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Monday, 7 July 2014

I Love Lusitania - An evening at A Taverna

Nature abhors a vacuum.

Indeed, good restaurant real estate is a limiting factor in most cities. When Cafe Amore - a treasured Italian eatery - vacated its Delton digs, another Italian cafe rushed in to fill the void. Alas, it was not to be. Several months thereafter, A Taverna assumed this cozy nook, a half-block off an elm tree-lined street that is just far away enough from downtown's din to be considered cozy and intimate.


A Taverna might be as close as one might get to Portugal without actually hopping on a plane. Indeed, little to no English will be heard on any given night (though don't, by any means, let that dissuade you from going), and the menu makes no excuses for North American palates. A sampler plate of "Petiscos" - the nearest recognizable analogue being tapas - is a crash course in all things Lusitanian. For example, a simple stew of chicken gizzards rumbles with tomatoes and unobtrusive spices. Superfluous garlic toast wouldn't be missed, but the toothsome flesh rouses even the most stubborn of appetites.


Velvety, unctuous tuna pate (pictured at front) lends itself nicely to crunchy rounds of bread. Cured pigs' ears (pictured at rear) are more texture than flavour; a soft outer stratum reminiscent of pork belly gives way to a chewy, yet crunchy, interior not dissimilar to tripe, and are not for the faint of heart.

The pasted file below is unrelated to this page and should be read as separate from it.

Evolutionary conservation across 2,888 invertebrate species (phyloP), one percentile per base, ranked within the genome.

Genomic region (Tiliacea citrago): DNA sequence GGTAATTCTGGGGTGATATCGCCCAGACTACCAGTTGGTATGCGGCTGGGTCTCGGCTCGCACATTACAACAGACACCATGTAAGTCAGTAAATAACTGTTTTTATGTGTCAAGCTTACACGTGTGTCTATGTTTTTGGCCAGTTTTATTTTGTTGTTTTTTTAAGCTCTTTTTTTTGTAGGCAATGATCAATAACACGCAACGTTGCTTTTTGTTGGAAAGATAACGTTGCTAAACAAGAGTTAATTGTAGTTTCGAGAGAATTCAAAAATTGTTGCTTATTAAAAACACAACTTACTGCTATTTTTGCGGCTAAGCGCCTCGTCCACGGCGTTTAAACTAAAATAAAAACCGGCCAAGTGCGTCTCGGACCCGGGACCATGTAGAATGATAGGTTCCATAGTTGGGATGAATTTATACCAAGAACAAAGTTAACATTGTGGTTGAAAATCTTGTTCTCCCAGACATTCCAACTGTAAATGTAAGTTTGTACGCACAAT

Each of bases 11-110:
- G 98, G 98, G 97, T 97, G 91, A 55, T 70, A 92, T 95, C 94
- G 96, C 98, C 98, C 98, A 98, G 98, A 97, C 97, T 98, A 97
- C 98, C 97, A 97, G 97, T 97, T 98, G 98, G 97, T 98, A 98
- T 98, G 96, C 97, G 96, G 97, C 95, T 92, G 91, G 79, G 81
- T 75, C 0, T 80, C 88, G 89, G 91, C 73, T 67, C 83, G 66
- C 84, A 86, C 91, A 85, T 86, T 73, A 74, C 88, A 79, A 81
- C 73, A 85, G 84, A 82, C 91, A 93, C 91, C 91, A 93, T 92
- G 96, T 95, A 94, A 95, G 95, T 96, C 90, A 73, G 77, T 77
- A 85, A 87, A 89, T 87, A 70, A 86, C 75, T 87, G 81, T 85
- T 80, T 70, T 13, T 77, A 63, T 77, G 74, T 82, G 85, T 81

Flagship Bacalhao is salty and satisfying. Myomeres of pale codflesh fall away at a fork's touch. Tumbles of caramelized onions and discs of fried spud (think scalloped potatoes minus the scalloping) are happy, savoury companions.


White Pudding sends the evening out in style, shining over the surrounding symphony of animated chatter and soccer news. Somewhere between jello and creme brulee in texture, this berry-crowned creation beguiles with simple notes of milk and vanilla.

Comparisons between Cafe Amore and A Taverna would be futile and specious. The sizzles and sounds of life emanate from this Delton corner and, really, if Portuguese is the primary language spoken within, this can only mean good things.



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